Oklahoma high school seniors who took the ACT test reached an all-time high in their math scores, a new report shows.
Data released Wednesday by ACT indicates that this year’s senior class scored an average of 20.1 in math on the ACT test, which is 0.2 point higher than last year’s score.
This compares to a national average of 21.1 in math, which remained unchanged from last year.The report shows that this year’s senior class scored an average of 20.7 on the ACT test, unchanged from the previous five years. The national average for 2012 graduates was 21.0, unchanged from 2011.
The total number of Oklahoma students taking the ACT was 29,342, a 4 percent increase from last year, and an all-time high for the state. The state’s scores in science and reading remained unchanged from last year’s scores of 20.6 and 21.3, respectively.
The state’s English score, 20.4, decreased by 0.1.
“We are pleased to see Oklahoma’s graduates achieving a record high in math on the ACT this year,” said Chancellor Glen D. Johnson. “That, along with the other scores, is encouraging and suggests that more Oklahoma students are graduating from high school with the academic skills they need to be successful. We must continue ensuring that our students graduate from high school prepared for college and able to compete in today’s global economy.”
Oklahoma’s three largest groups of minority students continue to perform above their national peers. The composite ACT for Native Americans in Oklahoma is 19.4 for 2011, which is one point higher than their national peers. African Americans scored 0.4 point higher than their national peers in 2011. Hispanic graduates outscored their national peers by 0.1 point.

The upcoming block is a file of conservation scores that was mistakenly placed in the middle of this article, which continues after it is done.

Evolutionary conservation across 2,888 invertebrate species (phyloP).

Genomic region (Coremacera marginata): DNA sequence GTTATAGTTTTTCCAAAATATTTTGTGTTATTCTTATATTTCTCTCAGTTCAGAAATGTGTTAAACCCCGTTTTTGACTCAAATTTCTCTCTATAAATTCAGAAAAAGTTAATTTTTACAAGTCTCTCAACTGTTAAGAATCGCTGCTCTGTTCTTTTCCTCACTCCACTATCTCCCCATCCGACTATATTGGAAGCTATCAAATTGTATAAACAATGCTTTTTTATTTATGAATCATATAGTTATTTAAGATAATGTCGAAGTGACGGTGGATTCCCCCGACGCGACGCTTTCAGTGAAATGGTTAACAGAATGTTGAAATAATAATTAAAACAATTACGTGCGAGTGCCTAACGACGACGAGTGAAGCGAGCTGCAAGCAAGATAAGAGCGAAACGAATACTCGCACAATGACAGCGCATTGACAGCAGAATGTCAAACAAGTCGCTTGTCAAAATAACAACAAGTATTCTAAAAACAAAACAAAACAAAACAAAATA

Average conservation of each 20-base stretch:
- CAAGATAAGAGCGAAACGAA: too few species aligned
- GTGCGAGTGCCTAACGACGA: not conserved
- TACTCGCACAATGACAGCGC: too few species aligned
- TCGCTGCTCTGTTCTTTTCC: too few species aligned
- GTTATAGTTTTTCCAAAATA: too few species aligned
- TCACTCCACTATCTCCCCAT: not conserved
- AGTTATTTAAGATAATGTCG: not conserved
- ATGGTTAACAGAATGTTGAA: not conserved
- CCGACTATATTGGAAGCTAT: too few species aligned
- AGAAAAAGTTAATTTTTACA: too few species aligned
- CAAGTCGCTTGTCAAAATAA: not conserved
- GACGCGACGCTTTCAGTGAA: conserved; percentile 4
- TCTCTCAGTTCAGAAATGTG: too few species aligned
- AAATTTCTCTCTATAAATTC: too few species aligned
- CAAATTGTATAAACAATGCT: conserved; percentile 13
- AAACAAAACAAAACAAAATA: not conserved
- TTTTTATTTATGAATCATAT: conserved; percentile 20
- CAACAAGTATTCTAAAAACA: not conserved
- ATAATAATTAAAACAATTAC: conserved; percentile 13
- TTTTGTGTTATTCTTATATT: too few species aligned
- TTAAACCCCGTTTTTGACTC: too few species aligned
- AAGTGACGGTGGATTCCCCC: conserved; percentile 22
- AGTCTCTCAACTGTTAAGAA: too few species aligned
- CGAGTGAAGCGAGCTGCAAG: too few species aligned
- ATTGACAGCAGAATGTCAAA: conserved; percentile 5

The report also shows that Oklahoma’s high school seniors are thinking about their future college aspirations. According to the report, 22 percent plan to major in health sciences and technologies, while 19 percent are undecided on what they will major in. Eight percent plan on majoring in business in college. Seven percent plan to major in visual and performing arts.
The percent of Oklahoma graduates who are ready for college coursework is higher compared to five years ago in all four subject areas tested – English, mathematics, reading and science.
Although the state is making great strides by preparing students for higher education, many Oklahoma students fail to meet ACT’s benchmark scores that measure the number of graduates likely to be prepared for college-level work. Twenty percent of students met all four of ACT’s benchmark scores in English, college algebra, social science and biology. This is 5 percentage points below the national average.However, much is being done to improve student academic preparation by requiring students to take a more rigorous curriculum in response to the Achieving Classroom Excellence initiative and the Oklahoma Educational Planning and Assessment System (OK EPAS) program.